When you first get hooked on mountain biking, it is easy to become impatient with your progress as you strive to catch up with your fellow riders. Mountain biking is such a great sport because it has so much to offer at so many levels. As a beginner we find ourselves in a new world of awesome dirt while we learn about how fun and rewarding the sport can be. As we improve, we’ve found ourselves developing a new level of fitness and skill that allows us to ride faster and enjoy ourselves even more. The advanced riders among us find pleasure in mastering difficult techniques, riding highly technical terrain and being able to ride at high speeds thanks to a solid foundation of skill and fitness. In my experience that is shared with many others, the deeper you get into the sport of mountain biking and the more you develop as a rider, the more enjoyable it becomes. So if you’ve recently gotten into this great pastime I’ve got some tips that should help you get through that initial learning curve and have you riding faster and smoother in no time. I’ve also got a few pointers regarding care for your bike that will hopefully allow you to prevent learning things the hard way and reduce unnecessary financial costs.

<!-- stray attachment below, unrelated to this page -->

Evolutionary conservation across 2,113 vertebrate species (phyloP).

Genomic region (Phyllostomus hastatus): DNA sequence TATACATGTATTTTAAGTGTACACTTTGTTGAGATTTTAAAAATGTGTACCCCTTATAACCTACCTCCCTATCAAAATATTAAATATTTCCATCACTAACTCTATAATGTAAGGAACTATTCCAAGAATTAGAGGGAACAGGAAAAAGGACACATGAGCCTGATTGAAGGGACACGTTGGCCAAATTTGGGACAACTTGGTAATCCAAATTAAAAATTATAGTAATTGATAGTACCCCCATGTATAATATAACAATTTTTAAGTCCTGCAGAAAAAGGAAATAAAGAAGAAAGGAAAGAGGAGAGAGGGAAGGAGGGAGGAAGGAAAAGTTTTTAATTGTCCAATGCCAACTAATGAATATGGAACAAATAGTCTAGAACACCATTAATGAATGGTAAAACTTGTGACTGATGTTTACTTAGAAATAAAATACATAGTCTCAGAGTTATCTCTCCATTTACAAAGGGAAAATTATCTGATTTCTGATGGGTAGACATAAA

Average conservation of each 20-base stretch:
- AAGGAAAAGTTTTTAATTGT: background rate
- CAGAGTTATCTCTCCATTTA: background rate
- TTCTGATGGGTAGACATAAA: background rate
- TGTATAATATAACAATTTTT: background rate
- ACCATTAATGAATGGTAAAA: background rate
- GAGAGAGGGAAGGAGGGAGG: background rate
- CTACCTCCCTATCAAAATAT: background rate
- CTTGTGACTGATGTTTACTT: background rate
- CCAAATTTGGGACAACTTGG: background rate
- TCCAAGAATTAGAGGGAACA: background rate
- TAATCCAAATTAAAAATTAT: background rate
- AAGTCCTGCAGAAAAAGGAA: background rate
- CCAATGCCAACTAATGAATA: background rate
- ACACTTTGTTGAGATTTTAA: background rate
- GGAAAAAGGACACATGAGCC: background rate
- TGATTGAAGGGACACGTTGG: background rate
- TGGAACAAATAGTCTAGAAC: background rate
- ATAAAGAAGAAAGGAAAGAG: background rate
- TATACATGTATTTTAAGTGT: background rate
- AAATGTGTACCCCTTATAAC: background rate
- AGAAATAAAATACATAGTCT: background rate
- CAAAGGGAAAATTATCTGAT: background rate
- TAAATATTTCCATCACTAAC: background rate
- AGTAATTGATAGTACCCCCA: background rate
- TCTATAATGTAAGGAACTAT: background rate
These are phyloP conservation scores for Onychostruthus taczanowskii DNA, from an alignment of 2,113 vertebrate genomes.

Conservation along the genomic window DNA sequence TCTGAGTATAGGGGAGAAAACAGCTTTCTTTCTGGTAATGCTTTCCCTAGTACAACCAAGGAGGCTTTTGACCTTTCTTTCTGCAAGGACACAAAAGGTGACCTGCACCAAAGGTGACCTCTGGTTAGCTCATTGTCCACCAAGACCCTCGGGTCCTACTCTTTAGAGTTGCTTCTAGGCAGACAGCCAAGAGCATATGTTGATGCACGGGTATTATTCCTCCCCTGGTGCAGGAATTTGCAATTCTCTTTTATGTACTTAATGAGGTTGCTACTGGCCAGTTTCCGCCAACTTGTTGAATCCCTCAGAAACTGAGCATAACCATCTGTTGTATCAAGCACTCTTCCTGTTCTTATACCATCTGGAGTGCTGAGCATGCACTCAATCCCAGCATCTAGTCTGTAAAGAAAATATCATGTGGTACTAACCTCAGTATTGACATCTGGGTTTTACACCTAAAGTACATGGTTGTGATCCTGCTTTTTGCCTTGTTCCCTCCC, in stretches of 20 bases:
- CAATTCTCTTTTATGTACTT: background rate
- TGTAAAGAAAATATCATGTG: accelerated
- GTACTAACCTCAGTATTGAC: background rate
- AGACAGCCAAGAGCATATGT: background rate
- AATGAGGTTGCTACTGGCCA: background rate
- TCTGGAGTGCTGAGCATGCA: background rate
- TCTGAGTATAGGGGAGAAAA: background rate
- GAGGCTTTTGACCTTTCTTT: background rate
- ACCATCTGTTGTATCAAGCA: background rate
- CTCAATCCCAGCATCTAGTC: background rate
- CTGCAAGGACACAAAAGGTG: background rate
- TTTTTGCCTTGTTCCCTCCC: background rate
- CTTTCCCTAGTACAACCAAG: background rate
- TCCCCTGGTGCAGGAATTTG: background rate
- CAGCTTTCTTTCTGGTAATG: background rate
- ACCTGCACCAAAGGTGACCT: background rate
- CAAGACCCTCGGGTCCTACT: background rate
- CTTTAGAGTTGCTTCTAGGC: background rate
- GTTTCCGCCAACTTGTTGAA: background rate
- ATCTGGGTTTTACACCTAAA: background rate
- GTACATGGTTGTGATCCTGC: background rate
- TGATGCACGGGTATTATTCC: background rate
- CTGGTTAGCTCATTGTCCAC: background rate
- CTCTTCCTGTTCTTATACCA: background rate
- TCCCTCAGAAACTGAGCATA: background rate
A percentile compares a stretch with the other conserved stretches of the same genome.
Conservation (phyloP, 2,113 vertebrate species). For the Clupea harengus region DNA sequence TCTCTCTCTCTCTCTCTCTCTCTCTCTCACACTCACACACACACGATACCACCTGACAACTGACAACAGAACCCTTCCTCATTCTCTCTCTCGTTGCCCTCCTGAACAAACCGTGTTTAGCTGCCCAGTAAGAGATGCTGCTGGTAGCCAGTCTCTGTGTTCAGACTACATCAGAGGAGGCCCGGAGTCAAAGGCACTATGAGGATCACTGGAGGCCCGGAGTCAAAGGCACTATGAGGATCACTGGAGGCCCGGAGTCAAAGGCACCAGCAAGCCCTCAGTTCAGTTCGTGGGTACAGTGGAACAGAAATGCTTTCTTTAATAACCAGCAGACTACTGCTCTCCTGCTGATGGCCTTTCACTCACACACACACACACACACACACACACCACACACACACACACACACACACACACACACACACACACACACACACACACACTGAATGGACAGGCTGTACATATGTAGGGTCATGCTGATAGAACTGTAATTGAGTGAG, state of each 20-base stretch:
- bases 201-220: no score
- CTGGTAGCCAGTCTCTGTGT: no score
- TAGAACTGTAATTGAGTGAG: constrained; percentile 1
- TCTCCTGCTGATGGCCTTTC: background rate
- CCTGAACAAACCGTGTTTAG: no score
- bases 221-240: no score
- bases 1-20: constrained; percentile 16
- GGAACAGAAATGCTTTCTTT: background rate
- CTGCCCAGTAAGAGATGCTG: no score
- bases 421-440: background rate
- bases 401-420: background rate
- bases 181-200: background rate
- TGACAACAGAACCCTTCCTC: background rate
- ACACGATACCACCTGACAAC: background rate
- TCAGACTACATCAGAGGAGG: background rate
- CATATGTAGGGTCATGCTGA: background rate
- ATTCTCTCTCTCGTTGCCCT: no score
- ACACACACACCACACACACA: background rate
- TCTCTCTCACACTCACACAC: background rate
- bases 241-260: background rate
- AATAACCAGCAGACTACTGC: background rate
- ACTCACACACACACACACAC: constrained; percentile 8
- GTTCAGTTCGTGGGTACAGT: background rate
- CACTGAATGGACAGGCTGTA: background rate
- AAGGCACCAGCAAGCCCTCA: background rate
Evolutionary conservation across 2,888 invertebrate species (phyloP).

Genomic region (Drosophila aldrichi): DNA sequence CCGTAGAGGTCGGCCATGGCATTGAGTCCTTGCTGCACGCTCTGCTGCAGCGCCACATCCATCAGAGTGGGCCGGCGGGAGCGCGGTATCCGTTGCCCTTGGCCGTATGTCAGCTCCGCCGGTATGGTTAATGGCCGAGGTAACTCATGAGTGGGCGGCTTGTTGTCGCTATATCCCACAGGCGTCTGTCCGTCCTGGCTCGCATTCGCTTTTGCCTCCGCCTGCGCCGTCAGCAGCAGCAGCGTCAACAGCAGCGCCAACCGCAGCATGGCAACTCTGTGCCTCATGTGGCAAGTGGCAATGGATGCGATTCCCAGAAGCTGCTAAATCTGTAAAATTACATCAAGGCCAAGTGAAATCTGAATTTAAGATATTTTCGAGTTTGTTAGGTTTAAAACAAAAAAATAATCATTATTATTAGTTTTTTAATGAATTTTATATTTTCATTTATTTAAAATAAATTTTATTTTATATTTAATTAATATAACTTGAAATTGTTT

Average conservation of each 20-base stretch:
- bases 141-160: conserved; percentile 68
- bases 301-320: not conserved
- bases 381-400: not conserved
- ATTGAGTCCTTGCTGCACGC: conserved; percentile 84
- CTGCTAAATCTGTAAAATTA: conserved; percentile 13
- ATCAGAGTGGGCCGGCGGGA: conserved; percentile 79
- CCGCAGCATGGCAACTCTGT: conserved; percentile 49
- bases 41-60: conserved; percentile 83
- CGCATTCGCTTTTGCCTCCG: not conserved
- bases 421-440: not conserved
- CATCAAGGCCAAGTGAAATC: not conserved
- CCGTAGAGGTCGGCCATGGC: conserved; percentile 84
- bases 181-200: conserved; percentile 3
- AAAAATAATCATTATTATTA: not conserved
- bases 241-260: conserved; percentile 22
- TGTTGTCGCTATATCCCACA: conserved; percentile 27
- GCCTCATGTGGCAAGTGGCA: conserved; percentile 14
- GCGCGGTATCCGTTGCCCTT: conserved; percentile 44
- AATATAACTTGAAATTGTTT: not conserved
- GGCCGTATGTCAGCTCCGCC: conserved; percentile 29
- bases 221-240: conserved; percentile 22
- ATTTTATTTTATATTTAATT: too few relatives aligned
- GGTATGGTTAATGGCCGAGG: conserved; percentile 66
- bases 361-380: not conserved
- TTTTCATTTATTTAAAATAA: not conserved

The main issue riders have when getting started is handling the technical nature of the single track so I thought I’d better start with some mountain bike skills that will open up a whole lot of terrain for you.

A while ago I did a post that explains how playing around on your bike can be valuable in improving your off road skills. I love playing on my bike and still do it a lot. Messing around on your bike in a car park, you backyard or wherever will improve the way you balance, transfer weight and manuver the bike in obscure situations which really is the foundation of mountain bike skills. When playing on your bike try and work on a few of the things listed below: